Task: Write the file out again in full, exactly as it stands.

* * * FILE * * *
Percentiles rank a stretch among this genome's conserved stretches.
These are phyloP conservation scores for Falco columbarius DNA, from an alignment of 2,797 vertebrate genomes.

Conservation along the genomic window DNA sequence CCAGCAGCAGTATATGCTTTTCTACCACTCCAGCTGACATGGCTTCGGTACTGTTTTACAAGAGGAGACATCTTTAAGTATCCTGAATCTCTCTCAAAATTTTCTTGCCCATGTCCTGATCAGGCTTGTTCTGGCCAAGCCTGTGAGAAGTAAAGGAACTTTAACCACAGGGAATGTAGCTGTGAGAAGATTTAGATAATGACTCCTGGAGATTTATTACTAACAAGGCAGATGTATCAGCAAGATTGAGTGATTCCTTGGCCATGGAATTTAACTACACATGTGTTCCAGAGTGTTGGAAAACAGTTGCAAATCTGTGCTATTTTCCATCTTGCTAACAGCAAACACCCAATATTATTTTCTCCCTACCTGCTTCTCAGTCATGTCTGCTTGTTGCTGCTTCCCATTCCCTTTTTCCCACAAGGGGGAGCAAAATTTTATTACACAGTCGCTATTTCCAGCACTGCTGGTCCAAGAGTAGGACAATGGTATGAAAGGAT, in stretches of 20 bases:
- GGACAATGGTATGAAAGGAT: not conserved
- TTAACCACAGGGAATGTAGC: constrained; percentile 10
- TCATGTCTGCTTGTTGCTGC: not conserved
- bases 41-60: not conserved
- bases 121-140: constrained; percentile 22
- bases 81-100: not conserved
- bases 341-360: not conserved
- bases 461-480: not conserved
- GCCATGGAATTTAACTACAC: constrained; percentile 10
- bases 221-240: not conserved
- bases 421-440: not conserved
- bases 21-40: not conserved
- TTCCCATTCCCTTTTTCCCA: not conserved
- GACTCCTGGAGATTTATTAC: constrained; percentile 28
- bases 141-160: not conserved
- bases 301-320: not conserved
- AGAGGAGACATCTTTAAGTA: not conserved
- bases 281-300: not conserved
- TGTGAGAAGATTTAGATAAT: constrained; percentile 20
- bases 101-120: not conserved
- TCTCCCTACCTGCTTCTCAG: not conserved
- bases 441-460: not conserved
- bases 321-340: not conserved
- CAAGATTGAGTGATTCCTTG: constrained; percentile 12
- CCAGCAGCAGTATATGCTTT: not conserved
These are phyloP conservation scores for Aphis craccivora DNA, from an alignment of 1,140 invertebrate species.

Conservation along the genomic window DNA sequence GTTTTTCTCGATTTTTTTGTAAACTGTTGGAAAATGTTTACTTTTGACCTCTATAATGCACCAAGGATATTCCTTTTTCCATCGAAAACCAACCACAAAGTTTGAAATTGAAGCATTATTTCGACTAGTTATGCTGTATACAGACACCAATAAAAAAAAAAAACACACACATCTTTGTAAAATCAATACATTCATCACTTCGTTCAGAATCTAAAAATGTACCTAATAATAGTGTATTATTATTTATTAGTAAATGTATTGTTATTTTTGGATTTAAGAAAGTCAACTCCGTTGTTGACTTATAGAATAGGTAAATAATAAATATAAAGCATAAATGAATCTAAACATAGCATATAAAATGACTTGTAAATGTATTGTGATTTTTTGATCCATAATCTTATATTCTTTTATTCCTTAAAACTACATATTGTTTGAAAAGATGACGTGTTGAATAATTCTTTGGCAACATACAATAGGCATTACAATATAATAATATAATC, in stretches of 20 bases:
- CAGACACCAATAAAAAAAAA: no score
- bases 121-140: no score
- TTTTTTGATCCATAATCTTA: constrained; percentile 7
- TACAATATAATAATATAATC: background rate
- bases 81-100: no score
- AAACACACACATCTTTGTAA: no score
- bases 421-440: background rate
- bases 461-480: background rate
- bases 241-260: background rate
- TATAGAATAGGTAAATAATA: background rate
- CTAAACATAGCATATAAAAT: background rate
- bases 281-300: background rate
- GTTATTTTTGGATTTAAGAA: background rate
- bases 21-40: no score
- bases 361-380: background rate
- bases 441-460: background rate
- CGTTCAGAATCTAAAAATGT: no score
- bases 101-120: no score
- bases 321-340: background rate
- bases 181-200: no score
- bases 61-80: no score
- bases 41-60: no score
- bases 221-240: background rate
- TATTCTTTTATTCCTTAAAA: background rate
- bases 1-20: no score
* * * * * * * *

Percentiles rank a stretch among this genome's conserved stretches.
These are phyloP conservation scores for Falco columbarius DNA, from an alignment of 2,797 vertebrate genomes.

Conservation along the genomic window DNA sequence CCAGCAGCAGTATATGCTTTTCTACCACTCCAGCTGACATGGCTTCGGTACTGTTTTACAAGAGGAGACATCTTTAAGTATCCTGAATCTCTCTCAAAATTTTCTTGCCCATGTCCTGATCAGGCTTGTTCTGGCCAAGCCTGTGAGAAGTAAAGGAACTTTAACCACAGGGAATGTAGCTGTGAGAAGATTTAGATAATGACTCCTGGAGATTTATTACTAACAAGGCAGATGTATCAGCAAGATTGAGTGATTCCTTGGCCATGGAATTTAACTACACATGTGTTCCAGAGTGTTGGAAAACAGTTGCAAATCTGTGCTATTTTCCATCTTGCTAACAGCAAACACCCAATATTATTTTCTCCCTACCTGCTTCTCAGTCATGTCTGCTTGTTGCTGCTTCCCATTCCCTTTTTCCCACAAGGGGGAGCAAAATTTTATTACACAGTCGCTATTTCCAGCACTGCTGGTCCAAGAGTAGGACAATGGTATGAAAGGAT, in stretches of 20 bases:
- GGACAATGGTATGAAAGGAT: not conserved
- TTAACCACAGGGAATGTAGC: constrained; percentile 10
- TCATGTCTGCTTGTTGCTGC: not conserved
- bases 41-60: not conserved
- bases 121-140: constrained; percentile 22
- bases 81-100: not conserved
- bases 341-360: not conserved
- bases 461-480: not conserved
- GCCATGGAATTTAACTACAC: constrained; percentile 10
- bases 221-240: not conserved
- bases 421-440: not conserved
- bases 21-40: not conserved
- TTCCCATTCCCTTTTTCCCA: not conserved
- GACTCCTGGAGATTTATTAC: constrained; percentile 28
- bases 141-160: not conserved
- bases 301-320: not conserved
- AGAGGAGACATCTTTAAGTA: not conserved
- bases 281-300: not conserved
- TGTGAGAAGATTTAGATAAT: constrained; percentile 20
- bases 101-120: not conserved
- TCTCCCTACCTGCTTCTCAG: not conserved
- bases 441-460: not conserved
- bases 321-340: not conserved
- CAAGATTGAGTGATTCCTTG: constrained; percentile 12
- CCAGCAGCAGTATATGCTTT: not conserved
These are phyloP conservation scores for Aphis craccivora DNA, from an alignment of 1,140 invertebrate species.

Conservation along the genomic window DNA sequence GTTTTTCTCGATTTTTTTGTAAACTGTTGGAAAATGTTTACTTTTGACCTCTATAATGCACCAAGGATATTCCTTTTTCCATCGAAAACCAACCACAAAGTTTGAAATTGAAGCATTATTTCGACTAGTTATGCTGTATACAGACACCAATAAAAAAAAAAAACACACACATCTTTGTAAAATCAATACATTCATCACTTCGTTCAGAATCTAAAAATGTACCTAATAATAGTGTATTATTATTTATTAGTAAATGTATTGTTATTTTTGGATTTAAGAAAGTCAACTCCGTTGTTGACTTATAGAATAGGTAAATAATAAATATAAAGCATAAATGAATCTAAACATAGCATATAAAATGACTTGTAAATGTATTGTGATTTTTTGATCCATAATCTTATATTCTTTTATTCCTTAAAACTACATATTGTTTGAAAAGATGACGTGTTGAATAATTCTTTGGCAACATACAATAGGCATTACAATATAATAATATAATC, in stretches of 20 bases:
- CAGACACCAATAAAAAAAAA: no score
- bases 121-140: no score
- TTTTTTGATCCATAATCTTA: constrained; percentile 7
- TACAATATAATAATATAATC: background rate
- bases 81-100: no score
- AAACACACACATCTTTGTAA: no score
- bases 421-440: background rate
- bases 461-480: background rate
- bases 241-260: background rate
- TATAGAATAGGTAAATAATA: background rate
- CTAAACATAGCATATAAAAT: background rate
- bases 281-300: background rate
- GTTATTTTTGGATTTAAGAA: background rate
- bases 21-40: no score
- bases 361-380: background rate
- bases 441-460: background rate
- CGTTCAGAATCTAAAAATGT: no score
- bases 101-120: no score
- bases 321-340: background rate
- bases 181-200: no score
- bases 61-80: no score
- bases 41-60: no score
- bases 221-240: background rate
- TATTCTTTTATTCCTTAAAA: background rate
- bases 1-20: no score